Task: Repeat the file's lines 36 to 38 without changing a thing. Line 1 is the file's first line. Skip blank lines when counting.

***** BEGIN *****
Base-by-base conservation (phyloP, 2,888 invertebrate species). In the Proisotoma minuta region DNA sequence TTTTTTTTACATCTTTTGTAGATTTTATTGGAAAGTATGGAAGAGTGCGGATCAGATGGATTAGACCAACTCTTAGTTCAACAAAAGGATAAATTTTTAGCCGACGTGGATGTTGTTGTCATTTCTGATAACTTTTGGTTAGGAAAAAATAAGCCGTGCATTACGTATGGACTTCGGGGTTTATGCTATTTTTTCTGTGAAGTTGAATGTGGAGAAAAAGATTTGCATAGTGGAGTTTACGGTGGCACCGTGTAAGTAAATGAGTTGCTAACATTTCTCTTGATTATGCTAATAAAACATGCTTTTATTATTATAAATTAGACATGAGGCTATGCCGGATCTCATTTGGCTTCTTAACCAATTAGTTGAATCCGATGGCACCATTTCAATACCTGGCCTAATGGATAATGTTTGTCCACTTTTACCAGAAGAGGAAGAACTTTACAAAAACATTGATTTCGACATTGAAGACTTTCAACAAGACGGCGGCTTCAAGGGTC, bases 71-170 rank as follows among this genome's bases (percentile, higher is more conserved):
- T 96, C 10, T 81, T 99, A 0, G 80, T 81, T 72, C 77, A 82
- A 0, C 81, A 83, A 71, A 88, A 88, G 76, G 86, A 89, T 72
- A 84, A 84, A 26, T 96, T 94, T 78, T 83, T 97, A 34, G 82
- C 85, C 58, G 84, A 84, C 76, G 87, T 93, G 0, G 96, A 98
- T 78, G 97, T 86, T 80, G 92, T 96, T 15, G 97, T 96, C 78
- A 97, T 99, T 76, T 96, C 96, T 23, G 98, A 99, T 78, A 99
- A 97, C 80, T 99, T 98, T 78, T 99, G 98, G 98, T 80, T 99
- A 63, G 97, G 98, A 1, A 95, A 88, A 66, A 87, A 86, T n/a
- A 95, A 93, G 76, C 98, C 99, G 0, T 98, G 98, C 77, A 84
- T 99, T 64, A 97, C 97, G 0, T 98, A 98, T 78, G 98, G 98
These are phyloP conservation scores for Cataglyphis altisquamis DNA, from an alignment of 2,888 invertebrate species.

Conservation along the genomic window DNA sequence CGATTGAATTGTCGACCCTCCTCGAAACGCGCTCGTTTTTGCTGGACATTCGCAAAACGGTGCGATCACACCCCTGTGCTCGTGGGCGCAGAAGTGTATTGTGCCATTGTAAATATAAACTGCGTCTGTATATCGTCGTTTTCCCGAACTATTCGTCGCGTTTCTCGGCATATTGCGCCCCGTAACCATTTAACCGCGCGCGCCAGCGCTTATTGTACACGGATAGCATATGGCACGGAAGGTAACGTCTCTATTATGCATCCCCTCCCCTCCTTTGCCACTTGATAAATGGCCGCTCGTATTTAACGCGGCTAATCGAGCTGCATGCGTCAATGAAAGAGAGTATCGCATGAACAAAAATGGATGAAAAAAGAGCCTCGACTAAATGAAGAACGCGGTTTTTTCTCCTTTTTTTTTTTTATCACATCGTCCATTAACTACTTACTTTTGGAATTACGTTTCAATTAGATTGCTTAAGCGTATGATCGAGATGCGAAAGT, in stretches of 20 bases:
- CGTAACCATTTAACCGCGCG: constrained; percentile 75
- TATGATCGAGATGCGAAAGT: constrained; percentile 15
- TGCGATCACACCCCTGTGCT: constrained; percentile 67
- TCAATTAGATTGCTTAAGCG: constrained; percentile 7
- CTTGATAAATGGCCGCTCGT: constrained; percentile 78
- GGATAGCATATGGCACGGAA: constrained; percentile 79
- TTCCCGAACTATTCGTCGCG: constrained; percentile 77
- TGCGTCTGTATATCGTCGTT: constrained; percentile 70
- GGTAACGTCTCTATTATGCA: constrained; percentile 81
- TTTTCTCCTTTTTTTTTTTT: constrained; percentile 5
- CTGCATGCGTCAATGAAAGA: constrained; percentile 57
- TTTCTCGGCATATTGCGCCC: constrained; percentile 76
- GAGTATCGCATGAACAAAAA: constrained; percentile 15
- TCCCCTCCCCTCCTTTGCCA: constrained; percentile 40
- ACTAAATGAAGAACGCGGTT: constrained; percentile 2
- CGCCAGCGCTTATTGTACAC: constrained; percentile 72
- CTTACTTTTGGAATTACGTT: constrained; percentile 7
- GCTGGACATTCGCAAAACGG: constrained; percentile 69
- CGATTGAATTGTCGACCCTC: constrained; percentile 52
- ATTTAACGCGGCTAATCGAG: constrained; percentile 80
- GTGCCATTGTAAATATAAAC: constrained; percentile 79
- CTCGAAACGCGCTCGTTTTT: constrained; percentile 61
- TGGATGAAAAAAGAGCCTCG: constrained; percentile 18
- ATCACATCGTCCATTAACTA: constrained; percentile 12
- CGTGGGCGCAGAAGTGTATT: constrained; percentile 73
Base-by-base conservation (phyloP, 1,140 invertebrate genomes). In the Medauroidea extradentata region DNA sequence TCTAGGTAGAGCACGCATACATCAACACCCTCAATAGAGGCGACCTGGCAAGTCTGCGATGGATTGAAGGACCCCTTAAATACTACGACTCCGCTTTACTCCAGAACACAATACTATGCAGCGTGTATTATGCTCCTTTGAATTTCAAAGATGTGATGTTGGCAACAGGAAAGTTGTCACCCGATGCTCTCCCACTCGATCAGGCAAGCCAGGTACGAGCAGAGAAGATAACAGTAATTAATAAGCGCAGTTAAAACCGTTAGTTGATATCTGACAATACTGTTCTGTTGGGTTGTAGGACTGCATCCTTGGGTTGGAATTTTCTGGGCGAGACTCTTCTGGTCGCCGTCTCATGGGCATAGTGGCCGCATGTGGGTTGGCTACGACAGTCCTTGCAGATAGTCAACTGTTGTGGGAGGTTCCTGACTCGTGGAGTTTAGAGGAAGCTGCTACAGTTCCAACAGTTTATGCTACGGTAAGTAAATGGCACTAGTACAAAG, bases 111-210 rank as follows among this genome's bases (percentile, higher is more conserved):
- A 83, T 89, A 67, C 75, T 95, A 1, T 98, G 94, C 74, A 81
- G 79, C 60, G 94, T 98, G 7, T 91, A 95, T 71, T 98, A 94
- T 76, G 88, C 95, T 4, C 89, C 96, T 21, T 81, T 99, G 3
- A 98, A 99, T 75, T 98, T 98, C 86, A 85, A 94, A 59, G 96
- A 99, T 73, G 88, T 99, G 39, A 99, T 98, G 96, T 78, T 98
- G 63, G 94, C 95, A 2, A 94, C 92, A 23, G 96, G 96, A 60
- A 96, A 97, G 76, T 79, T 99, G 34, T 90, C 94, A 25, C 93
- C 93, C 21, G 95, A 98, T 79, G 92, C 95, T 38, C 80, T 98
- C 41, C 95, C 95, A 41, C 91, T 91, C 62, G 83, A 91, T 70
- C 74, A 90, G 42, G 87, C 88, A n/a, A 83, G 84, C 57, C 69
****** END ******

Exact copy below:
- TGGATGAAAAAAGAGCCTCG: constrained; percentile 18
- ATCACATCGTCCATTAACTA: constrained; percentile 12
- CGTGGGCGCAGAAGTGTATT: constrained; percentile 73